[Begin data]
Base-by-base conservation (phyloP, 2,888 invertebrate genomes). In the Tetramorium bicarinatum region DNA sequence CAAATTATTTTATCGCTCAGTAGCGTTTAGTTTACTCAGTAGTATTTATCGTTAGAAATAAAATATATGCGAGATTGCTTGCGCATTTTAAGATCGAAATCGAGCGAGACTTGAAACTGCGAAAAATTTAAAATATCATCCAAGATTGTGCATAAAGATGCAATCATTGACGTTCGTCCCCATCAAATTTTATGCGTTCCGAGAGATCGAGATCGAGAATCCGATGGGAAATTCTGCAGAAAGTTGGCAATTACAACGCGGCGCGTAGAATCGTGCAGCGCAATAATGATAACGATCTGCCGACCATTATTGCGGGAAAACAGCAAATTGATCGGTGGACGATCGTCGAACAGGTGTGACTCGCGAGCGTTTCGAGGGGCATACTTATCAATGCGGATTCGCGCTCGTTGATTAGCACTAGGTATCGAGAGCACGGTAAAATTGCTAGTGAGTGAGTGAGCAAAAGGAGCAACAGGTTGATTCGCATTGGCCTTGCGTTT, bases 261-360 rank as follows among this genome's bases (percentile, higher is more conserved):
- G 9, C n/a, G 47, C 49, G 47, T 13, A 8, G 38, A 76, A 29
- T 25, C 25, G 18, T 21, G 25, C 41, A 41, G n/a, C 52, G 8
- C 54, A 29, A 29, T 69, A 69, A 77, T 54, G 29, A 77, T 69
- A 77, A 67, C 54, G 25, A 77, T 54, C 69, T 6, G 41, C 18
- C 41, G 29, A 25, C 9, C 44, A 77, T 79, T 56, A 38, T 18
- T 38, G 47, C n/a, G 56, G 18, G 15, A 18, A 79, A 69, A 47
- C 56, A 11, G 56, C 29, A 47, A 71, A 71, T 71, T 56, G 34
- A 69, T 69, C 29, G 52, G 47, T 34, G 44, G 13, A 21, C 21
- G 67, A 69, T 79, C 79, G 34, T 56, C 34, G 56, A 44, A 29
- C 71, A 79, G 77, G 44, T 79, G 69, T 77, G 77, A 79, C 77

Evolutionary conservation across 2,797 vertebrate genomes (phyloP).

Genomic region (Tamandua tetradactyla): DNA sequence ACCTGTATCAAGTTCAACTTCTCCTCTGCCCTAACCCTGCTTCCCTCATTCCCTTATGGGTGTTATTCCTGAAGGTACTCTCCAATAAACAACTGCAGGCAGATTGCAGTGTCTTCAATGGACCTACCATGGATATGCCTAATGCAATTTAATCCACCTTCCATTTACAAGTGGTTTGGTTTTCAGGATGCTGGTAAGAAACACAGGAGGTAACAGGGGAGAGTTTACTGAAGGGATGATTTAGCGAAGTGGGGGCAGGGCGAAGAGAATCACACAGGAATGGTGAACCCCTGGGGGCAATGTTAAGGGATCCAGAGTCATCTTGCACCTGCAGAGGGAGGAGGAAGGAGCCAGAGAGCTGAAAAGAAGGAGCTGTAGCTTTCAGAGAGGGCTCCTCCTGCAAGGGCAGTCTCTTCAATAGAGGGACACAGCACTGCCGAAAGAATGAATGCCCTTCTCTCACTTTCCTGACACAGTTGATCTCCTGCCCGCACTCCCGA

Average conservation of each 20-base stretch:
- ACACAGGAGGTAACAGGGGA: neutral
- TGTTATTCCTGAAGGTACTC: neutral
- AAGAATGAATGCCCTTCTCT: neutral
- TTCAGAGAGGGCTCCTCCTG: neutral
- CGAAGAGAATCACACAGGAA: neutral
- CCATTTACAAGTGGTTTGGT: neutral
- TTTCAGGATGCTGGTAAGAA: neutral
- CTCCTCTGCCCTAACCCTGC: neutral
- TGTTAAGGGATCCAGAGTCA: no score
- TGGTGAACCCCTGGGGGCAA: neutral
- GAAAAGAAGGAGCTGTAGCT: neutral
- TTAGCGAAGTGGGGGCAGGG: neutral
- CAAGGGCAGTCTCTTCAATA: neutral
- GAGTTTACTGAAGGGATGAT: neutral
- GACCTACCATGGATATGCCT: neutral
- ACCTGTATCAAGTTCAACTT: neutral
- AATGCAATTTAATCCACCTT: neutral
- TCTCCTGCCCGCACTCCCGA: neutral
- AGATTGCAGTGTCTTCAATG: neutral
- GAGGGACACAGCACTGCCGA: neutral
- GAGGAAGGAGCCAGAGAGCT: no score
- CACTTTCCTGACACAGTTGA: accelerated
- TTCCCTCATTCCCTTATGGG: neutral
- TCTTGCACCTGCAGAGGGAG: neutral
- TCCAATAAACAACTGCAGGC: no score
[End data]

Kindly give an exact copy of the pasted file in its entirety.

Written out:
Base-by-base conservation (phyloP, 2,888 invertebrate genomes). In the Tetramorium bicarinatum region DNA sequence CAAATTATTTTATCGCTCAGTAGCGTTTAGTTTACTCAGTAGTATTTATCGTTAGAAATAAAATATATGCGAGATTGCTTGCGCATTTTAAGATCGAAATCGAGCGAGACTTGAAACTGCGAAAAATTTAAAATATCATCCAAGATTGTGCATAAAGATGCAATCATTGACGTTCGTCCCCATCAAATTTTATGCGTTCCGAGAGATCGAGATCGAGAATCCGATGGGAAATTCTGCAGAAAGTTGGCAATTACAACGCGGCGCGTAGAATCGTGCAGCGCAATAATGATAACGATCTGCCGACCATTATTGCGGGAAAACAGCAAATTGATCGGTGGACGATCGTCGAACAGGTGTGACTCGCGAGCGTTTCGAGGGGCATACTTATCAATGCGGATTCGCGCTCGTTGATTAGCACTAGGTATCGAGAGCACGGTAAAATTGCTAGTGAGTGAGTGAGCAAAAGGAGCAACAGGTTGATTCGCATTGGCCTTGCGTTT, bases 261-360 rank as follows among this genome's bases (percentile, higher is more conserved):
- G 9, C n/a, G 47, C 49, G 47, T 13, A 8, G 38, A 76, A 29
- T 25, C 25, G 18, T 21, G 25, C 41, A 41, G n/a, C 52, G 8
- C 54, A 29, A 29, T 69, A 69, A 77, T 54, G 29, A 77, T 69
- A 77, A 67, C 54, G 25, A 77, T 54, C 69, T 6, G 41, C 18
- C 41, G 29, A 25, C 9, C 44, A 77, T 79, T 56, A 38, T 18
- T 38, G 47, C n/a, G 56, G 18, G 15, A 18, A 79, A 69, A 47
- C 56, A 11, G 56, C 29, A 47, A 71, A 71, T 71, T 56, G 34
- A 69, T 69, C 29, G 52, G 47, T 34, G 44, G 13, A 21, C 21
- G 67, A 69, T 79, C 79, G 34, T 56, C 34, G 56, A 44, A 29
- C 71, A 79, G 77, G 44, T 79, G 69, T 77, G 77, A 79, C 77

Evolutionary conservation across 2,797 vertebrate genomes (phyloP).

Genomic region (Tamandua tetradactyla): DNA sequence ACCTGTATCAAGTTCAACTTCTCCTCTGCCCTAACCCTGCTTCCCTCATTCCCTTATGGGTGTTATTCCTGAAGGTACTCTCCAATAAACAACTGCAGGCAGATTGCAGTGTCTTCAATGGACCTACCATGGATATGCCTAATGCAATTTAATCCACCTTCCATTTACAAGTGGTTTGGTTTTCAGGATGCTGGTAAGAAACACAGGAGGTAACAGGGGAGAGTTTACTGAAGGGATGATTTAGCGAAGTGGGGGCAGGGCGAAGAGAATCACACAGGAATGGTGAACCCCTGGGGGCAATGTTAAGGGATCCAGAGTCATCTTGCACCTGCAGAGGGAGGAGGAAGGAGCCAGAGAGCTGAAAAGAAGGAGCTGTAGCTTTCAGAGAGGGCTCCTCCTGCAAGGGCAGTCTCTTCAATAGAGGGACACAGCACTGCCGAAAGAATGAATGCCCTTCTCTCACTTTCCTGACACAGTTGATCTCCTGCCCGCACTCCCGA

Average conservation of each 20-base stretch:
- ACACAGGAGGTAACAGGGGA: neutral
- TGTTATTCCTGAAGGTACTC: neutral
- AAGAATGAATGCCCTTCTCT: neutral
- TTCAGAGAGGGCTCCTCCTG: neutral
- CGAAGAGAATCACACAGGAA: neutral
- CCATTTACAAGTGGTTTGGT: neutral
- TTTCAGGATGCTGGTAAGAA: neutral
- CTCCTCTGCCCTAACCCTGC: neutral
- TGTTAAGGGATCCAGAGTCA: no score
- TGGTGAACCCCTGGGGGCAA: neutral
- GAAAAGAAGGAGCTGTAGCT: neutral
- TTAGCGAAGTGGGGGCAGGG: neutral
- CAAGGGCAGTCTCTTCAATA: neutral
- GAGTTTACTGAAGGGATGAT: neutral
- GACCTACCATGGATATGCCT: neutral
- ACCTGTATCAAGTTCAACTT: neutral
- AATGCAATTTAATCCACCTT: neutral
- TCTCCTGCCCGCACTCCCGA: neutral
- AGATTGCAGTGTCTTCAATG: neutral
- GAGGGACACAGCACTGCCGA: neutral
- GAGGAAGGAGCCAGAGAGCT: no score
- CACTTTCCTGACACAGTTGA: accelerated
- TTCCCTCATTCCCTTATGGG: neutral
- TCTTGCACCTGCAGAGGGAG: neutral
- TCCAATAAACAACTGCAGGC: no score